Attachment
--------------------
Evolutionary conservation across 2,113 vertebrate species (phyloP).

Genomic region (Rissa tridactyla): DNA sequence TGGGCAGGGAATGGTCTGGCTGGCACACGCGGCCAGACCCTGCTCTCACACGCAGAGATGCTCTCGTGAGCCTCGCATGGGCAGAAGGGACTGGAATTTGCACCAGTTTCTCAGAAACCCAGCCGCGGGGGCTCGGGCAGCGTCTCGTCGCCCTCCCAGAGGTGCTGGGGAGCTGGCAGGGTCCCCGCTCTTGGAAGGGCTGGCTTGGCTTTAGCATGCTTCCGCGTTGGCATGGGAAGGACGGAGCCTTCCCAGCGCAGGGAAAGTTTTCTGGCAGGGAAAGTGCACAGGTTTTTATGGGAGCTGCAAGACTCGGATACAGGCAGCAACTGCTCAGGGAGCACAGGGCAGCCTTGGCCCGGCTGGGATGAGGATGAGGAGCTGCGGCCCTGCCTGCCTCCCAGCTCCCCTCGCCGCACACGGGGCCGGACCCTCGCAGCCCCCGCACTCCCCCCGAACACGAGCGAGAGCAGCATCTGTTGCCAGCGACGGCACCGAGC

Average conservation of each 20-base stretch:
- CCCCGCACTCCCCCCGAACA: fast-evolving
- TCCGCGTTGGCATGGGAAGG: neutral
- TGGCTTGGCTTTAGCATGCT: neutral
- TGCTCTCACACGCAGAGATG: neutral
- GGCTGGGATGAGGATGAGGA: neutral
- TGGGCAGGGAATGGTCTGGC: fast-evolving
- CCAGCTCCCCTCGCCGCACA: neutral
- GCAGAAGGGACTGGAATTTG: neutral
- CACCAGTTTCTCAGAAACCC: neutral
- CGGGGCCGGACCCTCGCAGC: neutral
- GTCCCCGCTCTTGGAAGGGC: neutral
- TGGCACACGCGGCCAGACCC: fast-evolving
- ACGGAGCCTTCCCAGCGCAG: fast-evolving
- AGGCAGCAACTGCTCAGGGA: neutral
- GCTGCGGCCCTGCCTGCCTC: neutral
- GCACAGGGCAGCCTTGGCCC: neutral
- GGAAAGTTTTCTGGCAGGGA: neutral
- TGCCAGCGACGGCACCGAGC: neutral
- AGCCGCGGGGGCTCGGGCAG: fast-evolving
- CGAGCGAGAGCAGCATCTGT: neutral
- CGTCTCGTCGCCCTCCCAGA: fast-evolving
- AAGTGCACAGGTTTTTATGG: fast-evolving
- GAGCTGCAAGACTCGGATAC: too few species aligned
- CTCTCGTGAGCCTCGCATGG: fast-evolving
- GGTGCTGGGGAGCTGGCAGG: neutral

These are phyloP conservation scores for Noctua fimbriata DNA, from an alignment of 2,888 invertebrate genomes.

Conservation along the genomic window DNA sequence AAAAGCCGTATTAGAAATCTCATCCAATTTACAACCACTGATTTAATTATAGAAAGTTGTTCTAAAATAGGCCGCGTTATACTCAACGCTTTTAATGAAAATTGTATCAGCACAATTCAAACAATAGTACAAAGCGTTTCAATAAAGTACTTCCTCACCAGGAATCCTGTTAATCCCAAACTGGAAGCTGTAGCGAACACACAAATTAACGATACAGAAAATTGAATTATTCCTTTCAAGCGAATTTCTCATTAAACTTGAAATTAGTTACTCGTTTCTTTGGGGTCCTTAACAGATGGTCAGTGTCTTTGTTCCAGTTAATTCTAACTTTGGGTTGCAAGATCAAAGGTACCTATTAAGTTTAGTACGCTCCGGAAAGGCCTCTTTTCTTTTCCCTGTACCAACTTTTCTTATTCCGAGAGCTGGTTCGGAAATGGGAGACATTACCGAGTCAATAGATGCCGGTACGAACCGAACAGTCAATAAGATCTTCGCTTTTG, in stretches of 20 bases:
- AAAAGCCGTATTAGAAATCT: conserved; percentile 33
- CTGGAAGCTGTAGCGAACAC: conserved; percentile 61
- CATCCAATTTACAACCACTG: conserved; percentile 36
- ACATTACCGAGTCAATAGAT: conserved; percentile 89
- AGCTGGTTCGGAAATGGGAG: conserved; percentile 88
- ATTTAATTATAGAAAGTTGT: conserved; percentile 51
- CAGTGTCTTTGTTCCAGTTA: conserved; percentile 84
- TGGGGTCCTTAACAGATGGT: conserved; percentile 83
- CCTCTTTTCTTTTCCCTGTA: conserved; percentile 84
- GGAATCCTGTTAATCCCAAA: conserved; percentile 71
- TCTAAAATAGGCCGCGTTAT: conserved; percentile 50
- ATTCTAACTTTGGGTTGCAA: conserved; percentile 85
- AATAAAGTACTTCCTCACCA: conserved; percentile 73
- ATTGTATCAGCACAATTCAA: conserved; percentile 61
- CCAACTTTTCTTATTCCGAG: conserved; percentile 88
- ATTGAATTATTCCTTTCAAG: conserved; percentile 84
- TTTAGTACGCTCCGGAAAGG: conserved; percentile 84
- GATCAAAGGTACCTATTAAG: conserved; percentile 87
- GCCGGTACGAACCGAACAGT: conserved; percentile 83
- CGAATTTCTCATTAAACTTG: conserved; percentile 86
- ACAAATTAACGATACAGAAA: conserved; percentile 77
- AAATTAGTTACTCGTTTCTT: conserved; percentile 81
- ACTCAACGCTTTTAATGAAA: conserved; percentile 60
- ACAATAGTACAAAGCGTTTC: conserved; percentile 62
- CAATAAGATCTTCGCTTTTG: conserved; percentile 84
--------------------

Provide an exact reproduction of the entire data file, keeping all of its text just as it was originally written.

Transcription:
Evolutionary conservation across 2,113 vertebrate species (phyloP).

Genomic region (Rissa tridactyla): DNA sequence TGGGCAGGGAATGGTCTGGCTGGCACACGCGGCCAGACCCTGCTCTCACACGCAGAGATGCTCTCGTGAGCCTCGCATGGGCAGAAGGGACTGGAATTTGCACCAGTTTCTCAGAAACCCAGCCGCGGGGGCTCGGGCAGCGTCTCGTCGCCCTCCCAGAGGTGCTGGGGAGCTGGCAGGGTCCCCGCTCTTGGAAGGGCTGGCTTGGCTTTAGCATGCTTCCGCGTTGGCATGGGAAGGACGGAGCCTTCCCAGCGCAGGGAAAGTTTTCTGGCAGGGAAAGTGCACAGGTTTTTATGGGAGCTGCAAGACTCGGATACAGGCAGCAACTGCTCAGGGAGCACAGGGCAGCCTTGGCCCGGCTGGGATGAGGATGAGGAGCTGCGGCCCTGCCTGCCTCCCAGCTCCCCTCGCCGCACACGGGGCCGGACCCTCGCAGCCCCCGCACTCCCCCCGAACACGAGCGAGAGCAGCATCTGTTGCCAGCGACGGCACCGAGC

Average conservation of each 20-base stretch:
- CCCCGCACTCCCCCCGAACA: fast-evolving
- TCCGCGTTGGCATGGGAAGG: neutral
- TGGCTTGGCTTTAGCATGCT: neutral
- TGCTCTCACACGCAGAGATG: neutral
- GGCTGGGATGAGGATGAGGA: neutral
- TGGGCAGGGAATGGTCTGGC: fast-evolving
- CCAGCTCCCCTCGCCGCACA: neutral
- GCAGAAGGGACTGGAATTTG: neutral
- CACCAGTTTCTCAGAAACCC: neutral
- CGGGGCCGGACCCTCGCAGC: neutral
- GTCCCCGCTCTTGGAAGGGC: neutral
- TGGCACACGCGGCCAGACCC: fast-evolving
- ACGGAGCCTTCCCAGCGCAG: fast-evolving
- AGGCAGCAACTGCTCAGGGA: neutral
- GCTGCGGCCCTGCCTGCCTC: neutral
- GCACAGGGCAGCCTTGGCCC: neutral
- GGAAAGTTTTCTGGCAGGGA: neutral
- TGCCAGCGACGGCACCGAGC: neutral
- AGCCGCGGGGGCTCGGGCAG: fast-evolving
- CGAGCGAGAGCAGCATCTGT: neutral
- CGTCTCGTCGCCCTCCCAGA: fast-evolving
- AAGTGCACAGGTTTTTATGG: fast-evolving
- GAGCTGCAAGACTCGGATAC: too few species aligned
- CTCTCGTGAGCCTCGCATGG: fast-evolving
- GGTGCTGGGGAGCTGGCAGG: neutral

These are phyloP conservation scores for Noctua fimbriata DNA, from an alignment of 2,888 invertebrate genomes.

Conservation along the genomic window DNA sequence AAAAGCCGTATTAGAAATCTCATCCAATTTACAACCACTGATTTAATTATAGAAAGTTGTTCTAAAATAGGCCGCGTTATACTCAACGCTTTTAATGAAAATTGTATCAGCACAATTCAAACAATAGTACAAAGCGTTTCAATAAAGTACTTCCTCACCAGGAATCCTGTTAATCCCAAACTGGAAGCTGTAGCGAACACACAAATTAACGATACAGAAAATTGAATTATTCCTTTCAAGCGAATTTCTCATTAAACTTGAAATTAGTTACTCGTTTCTTTGGGGTCCTTAACAGATGGTCAGTGTCTTTGTTCCAGTTAATTCTAACTTTGGGTTGCAAGATCAAAGGTACCTATTAAGTTTAGTACGCTCCGGAAAGGCCTCTTTTCTTTTCCCTGTACCAACTTTTCTTATTCCGAGAGCTGGTTCGGAAATGGGAGACATTACCGAGTCAATAGATGCCGGTACGAACCGAACAGTCAATAAGATCTTCGCTTTTG, in stretches of 20 bases:
- AAAAGCCGTATTAGAAATCT: conserved; percentile 33
- CTGGAAGCTGTAGCGAACAC: conserved; percentile 61
- CATCCAATTTACAACCACTG: conserved; percentile 36
- ACATTACCGAGTCAATAGAT: conserved; percentile 89
- AGCTGGTTCGGAAATGGGAG: conserved; percentile 88
- ATTTAATTATAGAAAGTTGT: conserved; percentile 51
- CAGTGTCTTTGTTCCAGTTA: conserved; percentile 84
- TGGGGTCCTTAACAGATGGT: conserved; percentile 83
- CCTCTTTTCTTTTCCCTGTA: conserved; percentile 84
- GGAATCCTGTTAATCCCAAA: conserved; percentile 71
- TCTAAAATAGGCCGCGTTAT: conserved; percentile 50
- ATTCTAACTTTGGGTTGCAA: conserved; percentile 85
- AATAAAGTACTTCCTCACCA: conserved; percentile 73
- ATTGTATCAGCACAATTCAA: conserved; percentile 61
- CCAACTTTTCTTATTCCGAG: conserved; percentile 88
- ATTGAATTATTCCTTTCAAG: conserved; percentile 84
- TTTAGTACGCTCCGGAAAGG: conserved; percentile 84
- GATCAAAGGTACCTATTAAG: conserved; percentile 87
- GCCGGTACGAACCGAACAGT: conserved; percentile 83
- CGAATTTCTCATTAAACTTG: conserved; percentile 86
- ACAAATTAACGATACAGAAA: conserved; percentile 77
- AAATTAGTTACTCGTTTCTT: conserved; percentile 81
- ACTCAACGCTTTTAATGAAA: conserved; percentile 60
- ACAATAGTACAAAGCGTTTC: conserved; percentile 62
- CAATAAGATCTTCGCTTTTG: conserved; percentile 84